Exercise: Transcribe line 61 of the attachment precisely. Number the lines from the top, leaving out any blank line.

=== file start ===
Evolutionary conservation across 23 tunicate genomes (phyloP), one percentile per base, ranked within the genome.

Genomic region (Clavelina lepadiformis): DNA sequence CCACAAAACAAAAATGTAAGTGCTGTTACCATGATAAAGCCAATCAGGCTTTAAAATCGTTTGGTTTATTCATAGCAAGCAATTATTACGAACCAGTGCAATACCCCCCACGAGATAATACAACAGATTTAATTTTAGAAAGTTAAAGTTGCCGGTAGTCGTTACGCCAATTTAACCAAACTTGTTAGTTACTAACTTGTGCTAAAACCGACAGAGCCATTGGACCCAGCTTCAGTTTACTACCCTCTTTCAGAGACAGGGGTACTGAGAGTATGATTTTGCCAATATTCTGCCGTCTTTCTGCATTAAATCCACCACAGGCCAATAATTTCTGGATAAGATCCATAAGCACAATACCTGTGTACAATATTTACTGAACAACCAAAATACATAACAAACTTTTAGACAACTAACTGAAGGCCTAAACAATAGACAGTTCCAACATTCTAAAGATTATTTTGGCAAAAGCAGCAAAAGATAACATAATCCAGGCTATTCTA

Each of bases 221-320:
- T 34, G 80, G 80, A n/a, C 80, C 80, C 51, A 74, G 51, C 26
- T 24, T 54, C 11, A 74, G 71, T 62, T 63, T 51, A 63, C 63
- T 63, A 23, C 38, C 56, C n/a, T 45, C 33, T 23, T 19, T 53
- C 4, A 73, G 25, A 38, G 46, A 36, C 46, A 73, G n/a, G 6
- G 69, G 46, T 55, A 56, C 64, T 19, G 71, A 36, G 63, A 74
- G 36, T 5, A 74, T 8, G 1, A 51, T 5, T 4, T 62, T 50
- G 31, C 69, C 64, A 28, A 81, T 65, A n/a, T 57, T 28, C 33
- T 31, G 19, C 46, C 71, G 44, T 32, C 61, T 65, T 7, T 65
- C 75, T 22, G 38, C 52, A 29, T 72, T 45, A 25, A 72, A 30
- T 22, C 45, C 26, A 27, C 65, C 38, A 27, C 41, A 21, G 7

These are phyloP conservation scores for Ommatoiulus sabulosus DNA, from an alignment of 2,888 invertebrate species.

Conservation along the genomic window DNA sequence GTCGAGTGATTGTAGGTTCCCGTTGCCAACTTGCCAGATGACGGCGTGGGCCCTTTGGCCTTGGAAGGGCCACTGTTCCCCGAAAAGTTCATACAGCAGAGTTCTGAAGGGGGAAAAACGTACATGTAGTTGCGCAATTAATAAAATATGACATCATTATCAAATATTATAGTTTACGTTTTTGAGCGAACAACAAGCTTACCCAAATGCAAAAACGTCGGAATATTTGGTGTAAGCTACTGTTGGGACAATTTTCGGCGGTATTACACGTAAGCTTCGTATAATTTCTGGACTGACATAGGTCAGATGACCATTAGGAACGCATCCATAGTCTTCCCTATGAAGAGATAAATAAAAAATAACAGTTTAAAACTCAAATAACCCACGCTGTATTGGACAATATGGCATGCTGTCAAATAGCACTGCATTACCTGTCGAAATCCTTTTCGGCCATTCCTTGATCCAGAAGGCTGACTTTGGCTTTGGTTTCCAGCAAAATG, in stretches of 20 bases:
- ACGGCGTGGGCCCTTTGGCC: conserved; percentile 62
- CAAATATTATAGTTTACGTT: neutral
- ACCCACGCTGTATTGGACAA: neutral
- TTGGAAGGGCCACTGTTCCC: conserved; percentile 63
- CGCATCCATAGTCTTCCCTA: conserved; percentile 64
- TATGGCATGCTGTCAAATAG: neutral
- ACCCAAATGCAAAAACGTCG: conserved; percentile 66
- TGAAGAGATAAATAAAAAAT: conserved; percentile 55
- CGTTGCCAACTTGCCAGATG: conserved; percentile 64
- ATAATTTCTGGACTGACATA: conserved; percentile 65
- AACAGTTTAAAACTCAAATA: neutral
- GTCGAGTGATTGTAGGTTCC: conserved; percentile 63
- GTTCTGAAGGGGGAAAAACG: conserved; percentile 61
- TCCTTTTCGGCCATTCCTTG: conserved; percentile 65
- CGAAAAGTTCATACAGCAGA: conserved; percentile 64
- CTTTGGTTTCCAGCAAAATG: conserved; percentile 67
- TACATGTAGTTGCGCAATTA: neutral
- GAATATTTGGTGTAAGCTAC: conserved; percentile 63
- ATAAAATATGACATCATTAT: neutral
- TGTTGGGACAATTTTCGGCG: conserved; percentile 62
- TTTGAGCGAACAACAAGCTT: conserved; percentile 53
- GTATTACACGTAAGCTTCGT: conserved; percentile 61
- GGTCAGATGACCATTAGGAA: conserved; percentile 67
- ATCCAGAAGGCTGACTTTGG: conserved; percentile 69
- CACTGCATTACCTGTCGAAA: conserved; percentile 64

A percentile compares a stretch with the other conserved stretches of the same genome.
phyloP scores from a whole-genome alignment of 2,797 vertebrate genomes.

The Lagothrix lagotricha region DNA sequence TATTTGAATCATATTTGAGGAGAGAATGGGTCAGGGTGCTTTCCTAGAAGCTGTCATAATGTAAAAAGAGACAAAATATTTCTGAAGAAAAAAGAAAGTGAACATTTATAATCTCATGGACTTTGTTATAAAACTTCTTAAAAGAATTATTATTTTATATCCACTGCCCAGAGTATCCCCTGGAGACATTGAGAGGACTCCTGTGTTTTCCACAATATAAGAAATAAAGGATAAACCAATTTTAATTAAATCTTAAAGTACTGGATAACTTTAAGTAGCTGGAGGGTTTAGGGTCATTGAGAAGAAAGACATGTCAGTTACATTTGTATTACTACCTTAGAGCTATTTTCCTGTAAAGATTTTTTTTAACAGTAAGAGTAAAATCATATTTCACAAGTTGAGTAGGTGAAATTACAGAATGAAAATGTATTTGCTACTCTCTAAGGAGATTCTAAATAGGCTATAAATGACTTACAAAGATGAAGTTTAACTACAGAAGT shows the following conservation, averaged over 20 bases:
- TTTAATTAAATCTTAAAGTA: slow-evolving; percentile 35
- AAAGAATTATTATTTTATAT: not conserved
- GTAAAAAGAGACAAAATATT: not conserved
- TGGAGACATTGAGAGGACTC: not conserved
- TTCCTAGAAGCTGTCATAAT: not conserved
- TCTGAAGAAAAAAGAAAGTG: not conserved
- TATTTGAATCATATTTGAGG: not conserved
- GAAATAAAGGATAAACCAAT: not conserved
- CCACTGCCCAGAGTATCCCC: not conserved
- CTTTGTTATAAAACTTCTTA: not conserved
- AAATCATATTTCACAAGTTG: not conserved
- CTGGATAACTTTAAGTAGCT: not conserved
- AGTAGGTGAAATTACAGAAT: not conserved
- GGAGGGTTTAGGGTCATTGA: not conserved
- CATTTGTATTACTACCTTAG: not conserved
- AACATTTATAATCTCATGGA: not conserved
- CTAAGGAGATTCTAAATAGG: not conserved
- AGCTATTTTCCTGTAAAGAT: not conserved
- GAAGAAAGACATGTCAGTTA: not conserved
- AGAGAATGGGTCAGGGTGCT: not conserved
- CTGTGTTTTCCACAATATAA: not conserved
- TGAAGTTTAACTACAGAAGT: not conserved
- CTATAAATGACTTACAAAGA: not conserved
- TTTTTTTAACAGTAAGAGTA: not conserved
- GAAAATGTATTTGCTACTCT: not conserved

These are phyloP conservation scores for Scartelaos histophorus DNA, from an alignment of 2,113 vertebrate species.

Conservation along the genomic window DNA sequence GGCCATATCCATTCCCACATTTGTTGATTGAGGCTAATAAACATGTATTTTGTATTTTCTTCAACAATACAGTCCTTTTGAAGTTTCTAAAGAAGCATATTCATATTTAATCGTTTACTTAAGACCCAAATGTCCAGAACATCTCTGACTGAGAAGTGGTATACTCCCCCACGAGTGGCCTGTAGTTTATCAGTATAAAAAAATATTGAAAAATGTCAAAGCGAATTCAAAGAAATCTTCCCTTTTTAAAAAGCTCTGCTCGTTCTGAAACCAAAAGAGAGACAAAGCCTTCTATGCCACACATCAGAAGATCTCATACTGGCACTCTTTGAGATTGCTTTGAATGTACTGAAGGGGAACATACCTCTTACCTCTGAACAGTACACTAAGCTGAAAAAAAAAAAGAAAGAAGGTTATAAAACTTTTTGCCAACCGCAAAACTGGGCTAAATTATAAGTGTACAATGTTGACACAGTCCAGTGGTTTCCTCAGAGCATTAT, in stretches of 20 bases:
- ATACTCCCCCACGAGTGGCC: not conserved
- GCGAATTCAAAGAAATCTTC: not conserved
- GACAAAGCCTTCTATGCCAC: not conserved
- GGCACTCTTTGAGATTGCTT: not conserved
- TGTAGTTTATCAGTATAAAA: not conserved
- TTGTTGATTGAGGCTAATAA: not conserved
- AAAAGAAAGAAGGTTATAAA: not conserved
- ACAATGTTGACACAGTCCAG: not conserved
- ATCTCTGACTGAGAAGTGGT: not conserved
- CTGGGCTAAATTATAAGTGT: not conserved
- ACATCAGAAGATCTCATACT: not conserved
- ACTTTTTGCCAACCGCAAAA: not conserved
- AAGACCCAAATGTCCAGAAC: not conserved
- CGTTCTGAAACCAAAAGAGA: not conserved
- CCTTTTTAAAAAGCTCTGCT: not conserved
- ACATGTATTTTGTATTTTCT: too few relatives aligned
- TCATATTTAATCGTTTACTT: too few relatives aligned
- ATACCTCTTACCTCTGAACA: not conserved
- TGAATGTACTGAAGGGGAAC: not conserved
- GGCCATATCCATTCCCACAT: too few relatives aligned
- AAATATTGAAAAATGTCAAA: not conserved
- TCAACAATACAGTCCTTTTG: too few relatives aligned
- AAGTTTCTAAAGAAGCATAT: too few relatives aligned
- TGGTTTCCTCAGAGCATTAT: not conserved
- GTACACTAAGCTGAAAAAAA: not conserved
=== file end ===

- AGCTATTTTCCTGTAAAGAT: not conserved